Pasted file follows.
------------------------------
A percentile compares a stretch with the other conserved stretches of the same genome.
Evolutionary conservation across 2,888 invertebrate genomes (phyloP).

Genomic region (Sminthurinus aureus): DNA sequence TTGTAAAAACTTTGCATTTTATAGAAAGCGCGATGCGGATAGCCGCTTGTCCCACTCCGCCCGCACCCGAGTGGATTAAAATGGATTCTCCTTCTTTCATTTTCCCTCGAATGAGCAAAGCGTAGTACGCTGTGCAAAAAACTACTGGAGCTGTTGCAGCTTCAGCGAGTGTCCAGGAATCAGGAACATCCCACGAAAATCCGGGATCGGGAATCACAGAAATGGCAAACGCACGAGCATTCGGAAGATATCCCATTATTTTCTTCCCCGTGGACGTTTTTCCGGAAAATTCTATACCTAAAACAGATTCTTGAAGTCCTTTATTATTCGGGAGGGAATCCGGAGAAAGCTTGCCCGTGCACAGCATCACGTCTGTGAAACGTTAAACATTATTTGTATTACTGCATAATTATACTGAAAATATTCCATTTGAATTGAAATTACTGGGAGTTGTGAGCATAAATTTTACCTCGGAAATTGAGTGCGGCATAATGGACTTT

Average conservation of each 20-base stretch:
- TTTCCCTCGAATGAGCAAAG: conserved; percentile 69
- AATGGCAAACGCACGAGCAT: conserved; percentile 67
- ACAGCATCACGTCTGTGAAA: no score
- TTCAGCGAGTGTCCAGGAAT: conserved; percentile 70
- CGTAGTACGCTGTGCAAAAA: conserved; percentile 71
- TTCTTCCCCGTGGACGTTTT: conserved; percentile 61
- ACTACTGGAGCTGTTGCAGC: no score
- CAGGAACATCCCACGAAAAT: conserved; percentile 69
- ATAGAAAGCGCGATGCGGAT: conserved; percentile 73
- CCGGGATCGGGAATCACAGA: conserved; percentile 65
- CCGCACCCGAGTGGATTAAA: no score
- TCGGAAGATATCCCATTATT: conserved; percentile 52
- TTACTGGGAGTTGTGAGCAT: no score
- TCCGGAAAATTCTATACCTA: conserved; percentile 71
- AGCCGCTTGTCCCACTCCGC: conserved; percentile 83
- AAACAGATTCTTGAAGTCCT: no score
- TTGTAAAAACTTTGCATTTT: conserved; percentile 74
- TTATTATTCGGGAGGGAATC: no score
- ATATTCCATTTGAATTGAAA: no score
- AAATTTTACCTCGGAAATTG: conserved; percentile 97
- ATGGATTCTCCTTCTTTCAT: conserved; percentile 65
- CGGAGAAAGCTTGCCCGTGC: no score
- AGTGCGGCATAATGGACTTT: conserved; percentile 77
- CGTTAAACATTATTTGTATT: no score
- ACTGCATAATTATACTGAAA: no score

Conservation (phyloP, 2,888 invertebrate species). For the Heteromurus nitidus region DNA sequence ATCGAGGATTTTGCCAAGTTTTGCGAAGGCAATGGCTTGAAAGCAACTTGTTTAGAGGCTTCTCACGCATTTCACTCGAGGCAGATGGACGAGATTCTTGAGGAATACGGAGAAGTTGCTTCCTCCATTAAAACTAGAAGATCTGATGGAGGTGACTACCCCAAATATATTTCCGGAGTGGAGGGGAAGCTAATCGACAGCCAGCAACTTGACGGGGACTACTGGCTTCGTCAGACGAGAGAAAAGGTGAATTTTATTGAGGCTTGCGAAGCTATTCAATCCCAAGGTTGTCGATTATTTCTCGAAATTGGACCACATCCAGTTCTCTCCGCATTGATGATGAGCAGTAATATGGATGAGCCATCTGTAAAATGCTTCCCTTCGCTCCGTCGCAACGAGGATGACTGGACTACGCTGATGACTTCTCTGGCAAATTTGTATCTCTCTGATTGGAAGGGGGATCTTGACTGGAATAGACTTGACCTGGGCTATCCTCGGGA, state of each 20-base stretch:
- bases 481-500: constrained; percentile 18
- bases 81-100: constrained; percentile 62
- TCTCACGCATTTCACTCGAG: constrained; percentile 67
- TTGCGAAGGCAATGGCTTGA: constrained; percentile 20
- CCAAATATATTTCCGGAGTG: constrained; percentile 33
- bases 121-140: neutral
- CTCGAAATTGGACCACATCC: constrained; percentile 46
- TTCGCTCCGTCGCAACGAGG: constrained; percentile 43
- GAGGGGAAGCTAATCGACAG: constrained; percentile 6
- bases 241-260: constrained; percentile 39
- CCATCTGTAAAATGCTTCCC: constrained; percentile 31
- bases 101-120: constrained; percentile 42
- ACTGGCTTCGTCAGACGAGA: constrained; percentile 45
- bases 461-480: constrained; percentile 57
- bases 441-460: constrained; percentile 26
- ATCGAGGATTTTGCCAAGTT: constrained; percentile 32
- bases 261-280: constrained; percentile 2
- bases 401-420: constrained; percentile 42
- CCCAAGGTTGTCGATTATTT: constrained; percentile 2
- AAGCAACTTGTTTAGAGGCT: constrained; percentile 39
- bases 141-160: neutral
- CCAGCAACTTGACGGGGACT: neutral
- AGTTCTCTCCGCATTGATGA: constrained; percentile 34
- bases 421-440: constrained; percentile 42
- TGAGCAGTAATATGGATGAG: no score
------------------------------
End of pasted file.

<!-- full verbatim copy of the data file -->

A percentile compares a stretch with the other conserved stretches of the same genome.
Evolutionary conservation across 2,888 invertebrate genomes (phyloP).

Genomic region (Sminthurinus aureus): DNA sequence TTGTAAAAACTTTGCATTTTATAGAAAGCGCGATGCGGATAGCCGCTTGTCCCACTCCGCCCGCACCCGAGTGGATTAAAATGGATTCTCCTTCTTTCATTTTCCCTCGAATGAGCAAAGCGTAGTACGCTGTGCAAAAAACTACTGGAGCTGTTGCAGCTTCAGCGAGTGTCCAGGAATCAGGAACATCCCACGAAAATCCGGGATCGGGAATCACAGAAATGGCAAACGCACGAGCATTCGGAAGATATCCCATTATTTTCTTCCCCGTGGACGTTTTTCCGGAAAATTCTATACCTAAAACAGATTCTTGAAGTCCTTTATTATTCGGGAGGGAATCCGGAGAAAGCTTGCCCGTGCACAGCATCACGTCTGTGAAACGTTAAACATTATTTGTATTACTGCATAATTATACTGAAAATATTCCATTTGAATTGAAATTACTGGGAGTTGTGAGCATAAATTTTACCTCGGAAATTGAGTGCGGCATAATGGACTTT

Average conservation of each 20-base stretch:
- TTTCCCTCGAATGAGCAAAG: conserved; percentile 69
- AATGGCAAACGCACGAGCAT: conserved; percentile 67
- ACAGCATCACGTCTGTGAAA: no score
- TTCAGCGAGTGTCCAGGAAT: conserved; percentile 70
- CGTAGTACGCTGTGCAAAAA: conserved; percentile 71
- TTCTTCCCCGTGGACGTTTT: conserved; percentile 61
- ACTACTGGAGCTGTTGCAGC: no score
- CAGGAACATCCCACGAAAAT: conserved; percentile 69
- ATAGAAAGCGCGATGCGGAT: conserved; percentile 73
- CCGGGATCGGGAATCACAGA: conserved; percentile 65
- CCGCACCCGAGTGGATTAAA: no score
- TCGGAAGATATCCCATTATT: conserved; percentile 52
- TTACTGGGAGTTGTGAGCAT: no score
- TCCGGAAAATTCTATACCTA: conserved; percentile 71
- AGCCGCTTGTCCCACTCCGC: conserved; percentile 83
- AAACAGATTCTTGAAGTCCT: no score
- TTGTAAAAACTTTGCATTTT: conserved; percentile 74
- TTATTATTCGGGAGGGAATC: no score
- ATATTCCATTTGAATTGAAA: no score
- AAATTTTACCTCGGAAATTG: conserved; percentile 97
- ATGGATTCTCCTTCTTTCAT: conserved; percentile 65
- CGGAGAAAGCTTGCCCGTGC: no score
- AGTGCGGCATAATGGACTTT: conserved; percentile 77
- CGTTAAACATTATTTGTATT: no score
- ACTGCATAATTATACTGAAA: no score

Conservation (phyloP, 2,888 invertebrate species). For the Heteromurus nitidus region DNA sequence ATCGAGGATTTTGCCAAGTTTTGCGAAGGCAATGGCTTGAAAGCAACTTGTTTAGAGGCTTCTCACGCATTTCACTCGAGGCAGATGGACGAGATTCTTGAGGAATACGGAGAAGTTGCTTCCTCCATTAAAACTAGAAGATCTGATGGAGGTGACTACCCCAAATATATTTCCGGAGTGGAGGGGAAGCTAATCGACAGCCAGCAACTTGACGGGGACTACTGGCTTCGTCAGACGAGAGAAAAGGTGAATTTTATTGAGGCTTGCGAAGCTATTCAATCCCAAGGTTGTCGATTATTTCTCGAAATTGGACCACATCCAGTTCTCTCCGCATTGATGATGAGCAGTAATATGGATGAGCCATCTGTAAAATGCTTCCCTTCGCTCCGTCGCAACGAGGATGACTGGACTACGCTGATGACTTCTCTGGCAAATTTGTATCTCTCTGATTGGAAGGGGGATCTTGACTGGAATAGACTTGACCTGGGCTATCCTCGGGA, state of each 20-base stretch:
- bases 481-500: constrained; percentile 18
- bases 81-100: constrained; percentile 62
- TCTCACGCATTTCACTCGAG: constrained; percentile 67
- TTGCGAAGGCAATGGCTTGA: constrained; percentile 20
- CCAAATATATTTCCGGAGTG: constrained; percentile 33
- bases 121-140: neutral
- CTCGAAATTGGACCACATCC: constrained; percentile 46
- TTCGCTCCGTCGCAACGAGG: constrained; percentile 43
- GAGGGGAAGCTAATCGACAG: constrained; percentile 6
- bases 241-260: constrained; percentile 39
- CCATCTGTAAAATGCTTCCC: constrained; percentile 31
- bases 101-120: constrained; percentile 42
- ACTGGCTTCGTCAGACGAGA: constrained; percentile 45
- bases 461-480: constrained; percentile 57
- bases 441-460: constrained; percentile 26
- ATCGAGGATTTTGCCAAGTT: constrained; percentile 32
- bases 261-280: constrained; percentile 2
- bases 401-420: constrained; percentile 42
- CCCAAGGTTGTCGATTATTT: constrained; percentile 2
- AAGCAACTTGTTTAGAGGCT: constrained; percentile 39
- bases 141-160: neutral
- CCAGCAACTTGACGGGGACT: neutral
- AGTTCTCTCCGCATTGATGA: constrained; percentile 34
- bases 421-440: constrained; percentile 42
- TGAGCAGTAATATGGATGAG: no score